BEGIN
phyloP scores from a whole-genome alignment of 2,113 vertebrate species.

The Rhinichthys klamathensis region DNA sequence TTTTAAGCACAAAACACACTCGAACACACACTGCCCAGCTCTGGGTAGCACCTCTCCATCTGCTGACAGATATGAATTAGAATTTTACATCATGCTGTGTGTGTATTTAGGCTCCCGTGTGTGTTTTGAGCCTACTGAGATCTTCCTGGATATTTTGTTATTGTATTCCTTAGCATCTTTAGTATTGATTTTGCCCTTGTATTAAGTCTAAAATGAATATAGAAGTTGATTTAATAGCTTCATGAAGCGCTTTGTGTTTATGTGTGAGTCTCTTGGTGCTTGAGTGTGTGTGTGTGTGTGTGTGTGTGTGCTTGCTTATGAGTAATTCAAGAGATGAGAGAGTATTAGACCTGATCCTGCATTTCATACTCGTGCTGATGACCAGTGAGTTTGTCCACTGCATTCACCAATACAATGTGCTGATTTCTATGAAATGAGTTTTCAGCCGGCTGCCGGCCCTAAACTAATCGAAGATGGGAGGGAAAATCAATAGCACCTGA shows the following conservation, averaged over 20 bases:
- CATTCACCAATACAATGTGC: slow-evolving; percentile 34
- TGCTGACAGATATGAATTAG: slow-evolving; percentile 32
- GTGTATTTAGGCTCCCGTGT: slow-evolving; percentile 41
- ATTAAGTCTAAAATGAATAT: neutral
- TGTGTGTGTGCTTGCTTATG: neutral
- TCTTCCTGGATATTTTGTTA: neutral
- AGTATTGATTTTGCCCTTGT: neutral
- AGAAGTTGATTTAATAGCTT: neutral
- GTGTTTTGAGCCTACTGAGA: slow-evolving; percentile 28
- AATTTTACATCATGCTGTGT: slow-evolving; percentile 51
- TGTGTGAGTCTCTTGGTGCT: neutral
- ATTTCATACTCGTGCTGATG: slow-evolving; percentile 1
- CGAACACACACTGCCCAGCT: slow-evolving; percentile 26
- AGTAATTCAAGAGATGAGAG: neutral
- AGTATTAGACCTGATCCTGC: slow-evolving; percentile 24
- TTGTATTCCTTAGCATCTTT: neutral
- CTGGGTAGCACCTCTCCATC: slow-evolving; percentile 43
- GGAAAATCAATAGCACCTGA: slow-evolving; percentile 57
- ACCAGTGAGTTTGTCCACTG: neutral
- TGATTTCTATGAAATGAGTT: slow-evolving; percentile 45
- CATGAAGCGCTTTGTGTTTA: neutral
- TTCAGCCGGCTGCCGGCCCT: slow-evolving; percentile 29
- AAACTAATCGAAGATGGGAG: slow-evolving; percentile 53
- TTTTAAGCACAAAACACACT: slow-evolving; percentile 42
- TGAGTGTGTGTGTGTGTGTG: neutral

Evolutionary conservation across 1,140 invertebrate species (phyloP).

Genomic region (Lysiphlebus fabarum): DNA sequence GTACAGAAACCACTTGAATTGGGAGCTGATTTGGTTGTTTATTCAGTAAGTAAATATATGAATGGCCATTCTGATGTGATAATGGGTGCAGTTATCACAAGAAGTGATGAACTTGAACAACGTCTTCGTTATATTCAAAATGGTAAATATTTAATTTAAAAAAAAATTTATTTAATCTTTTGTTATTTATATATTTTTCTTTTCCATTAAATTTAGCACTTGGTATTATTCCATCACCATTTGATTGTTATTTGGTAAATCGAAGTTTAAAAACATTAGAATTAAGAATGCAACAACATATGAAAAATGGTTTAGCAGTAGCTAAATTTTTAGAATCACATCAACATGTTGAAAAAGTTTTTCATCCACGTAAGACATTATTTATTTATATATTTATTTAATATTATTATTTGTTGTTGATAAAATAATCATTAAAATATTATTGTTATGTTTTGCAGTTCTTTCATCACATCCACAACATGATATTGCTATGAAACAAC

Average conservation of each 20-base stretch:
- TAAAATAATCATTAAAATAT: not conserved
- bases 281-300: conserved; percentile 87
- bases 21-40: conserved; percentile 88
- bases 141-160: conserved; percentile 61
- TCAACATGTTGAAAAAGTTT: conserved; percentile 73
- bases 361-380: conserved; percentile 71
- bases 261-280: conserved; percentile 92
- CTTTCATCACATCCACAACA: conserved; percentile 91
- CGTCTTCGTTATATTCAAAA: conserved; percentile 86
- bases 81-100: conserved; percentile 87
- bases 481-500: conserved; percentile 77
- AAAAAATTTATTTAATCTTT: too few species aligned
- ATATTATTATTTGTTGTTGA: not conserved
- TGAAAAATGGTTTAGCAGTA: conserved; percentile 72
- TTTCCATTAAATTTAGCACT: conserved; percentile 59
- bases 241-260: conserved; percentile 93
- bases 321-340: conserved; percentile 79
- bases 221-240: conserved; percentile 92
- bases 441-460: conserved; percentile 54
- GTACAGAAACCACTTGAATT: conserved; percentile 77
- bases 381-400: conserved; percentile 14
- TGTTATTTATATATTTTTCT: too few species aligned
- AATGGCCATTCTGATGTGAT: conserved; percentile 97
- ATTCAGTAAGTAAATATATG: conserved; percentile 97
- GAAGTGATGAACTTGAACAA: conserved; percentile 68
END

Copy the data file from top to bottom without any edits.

phyloP scores from a whole-genome alignment of 2,113 vertebrate species.

The Rhinichthys klamathensis region DNA sequence TTTTAAGCACAAAACACACTCGAACACACACTGCCCAGCTCTGGGTAGCACCTCTCCATCTGCTGACAGATATGAATTAGAATTTTACATCATGCTGTGTGTGTATTTAGGCTCCCGTGTGTGTTTTGAGCCTACTGAGATCTTCCTGGATATTTTGTTATTGTATTCCTTAGCATCTTTAGTATTGATTTTGCCCTTGTATTAAGTCTAAAATGAATATAGAAGTTGATTTAATAGCTTCATGAAGCGCTTTGTGTTTATGTGTGAGTCTCTTGGTGCTTGAGTGTGTGTGTGTGTGTGTGTGTGTGTGCTTGCTTATGAGTAATTCAAGAGATGAGAGAGTATTAGACCTGATCCTGCATTTCATACTCGTGCTGATGACCAGTGAGTTTGTCCACTGCATTCACCAATACAATGTGCTGATTTCTATGAAATGAGTTTTCAGCCGGCTGCCGGCCCTAAACTAATCGAAGATGGGAGGGAAAATCAATAGCACCTGA shows the following conservation, averaged over 20 bases:
- CATTCACCAATACAATGTGC: slow-evolving; percentile 34
- TGCTGACAGATATGAATTAG: slow-evolving; percentile 32
- GTGTATTTAGGCTCCCGTGT: slow-evolving; percentile 41
- ATTAAGTCTAAAATGAATAT: neutral
- TGTGTGTGTGCTTGCTTATG: neutral
- TCTTCCTGGATATTTTGTTA: neutral
- AGTATTGATTTTGCCCTTGT: neutral
- AGAAGTTGATTTAATAGCTT: neutral
- GTGTTTTGAGCCTACTGAGA: slow-evolving; percentile 28
- AATTTTACATCATGCTGTGT: slow-evolving; percentile 51
- TGTGTGAGTCTCTTGGTGCT: neutral
- ATTTCATACTCGTGCTGATG: slow-evolving; percentile 1
- CGAACACACACTGCCCAGCT: slow-evolving; percentile 26
- AGTAATTCAAGAGATGAGAG: neutral
- AGTATTAGACCTGATCCTGC: slow-evolving; percentile 24
- TTGTATTCCTTAGCATCTTT: neutral
- CTGGGTAGCACCTCTCCATC: slow-evolving; percentile 43
- GGAAAATCAATAGCACCTGA: slow-evolving; percentile 57
- ACCAGTGAGTTTGTCCACTG: neutral
- TGATTTCTATGAAATGAGTT: slow-evolving; percentile 45
- CATGAAGCGCTTTGTGTTTA: neutral
- TTCAGCCGGCTGCCGGCCCT: slow-evolving; percentile 29
- AAACTAATCGAAGATGGGAG: slow-evolving; percentile 53
- TTTTAAGCACAAAACACACT: slow-evolving; percentile 42
- TGAGTGTGTGTGTGTGTGTG: neutral

Evolutionary conservation across 1,140 invertebrate species (phyloP).

Genomic region (Lysiphlebus fabarum): DNA sequence GTACAGAAACCACTTGAATTGGGAGCTGATTTGGTTGTTTATTCAGTAAGTAAATATATGAATGGCCATTCTGATGTGATAATGGGTGCAGTTATCACAAGAAGTGATGAACTTGAACAACGTCTTCGTTATATTCAAAATGGTAAATATTTAATTTAAAAAAAAATTTATTTAATCTTTTGTTATTTATATATTTTTCTTTTCCATTAAATTTAGCACTTGGTATTATTCCATCACCATTTGATTGTTATTTGGTAAATCGAAGTTTAAAAACATTAGAATTAAGAATGCAACAACATATGAAAAATGGTTTAGCAGTAGCTAAATTTTTAGAATCACATCAACATGTTGAAAAAGTTTTTCATCCACGTAAGACATTATTTATTTATATATTTATTTAATATTATTATTTGTTGTTGATAAAATAATCATTAAAATATTATTGTTATGTTTTGCAGTTCTTTCATCACATCCACAACATGATATTGCTATGAAACAAC

Average conservation of each 20-base stretch:
- TAAAATAATCATTAAAATAT: not conserved
- bases 281-300: conserved; percentile 87
- bases 21-40: conserved; percentile 88
- bases 141-160: conserved; percentile 61
- TCAACATGTTGAAAAAGTTT: conserved; percentile 73
- bases 361-380: conserved; percentile 71
- bases 261-280: conserved; percentile 92
- CTTTCATCACATCCACAACA: conserved; percentile 91
- CGTCTTCGTTATATTCAAAA: conserved; percentile 86
- bases 81-100: conserved; percentile 87
- bases 481-500: conserved; percentile 77
- AAAAAATTTATTTAATCTTT: too few species aligned
- ATATTATTATTTGTTGTTGA: not conserved
- TGAAAAATGGTTTAGCAGTA: conserved; percentile 72
- TTTCCATTAAATTTAGCACT: conserved; percentile 59
- bases 241-260: conserved; percentile 93
- bases 321-340: conserved; percentile 79
- bases 221-240: conserved; percentile 92
- bases 441-460: conserved; percentile 54
- GTACAGAAACCACTTGAATT: conserved; percentile 77
- bases 381-400: conserved; percentile 14
- TGTTATTTATATATTTTTCT: too few species aligned
- AATGGCCATTCTGATGTGAT: conserved; percentile 97
- ATTCAGTAAGTAAATATATG: conserved; percentile 97
- GAAGTGATGAACTTGAACAA: conserved; percentile 68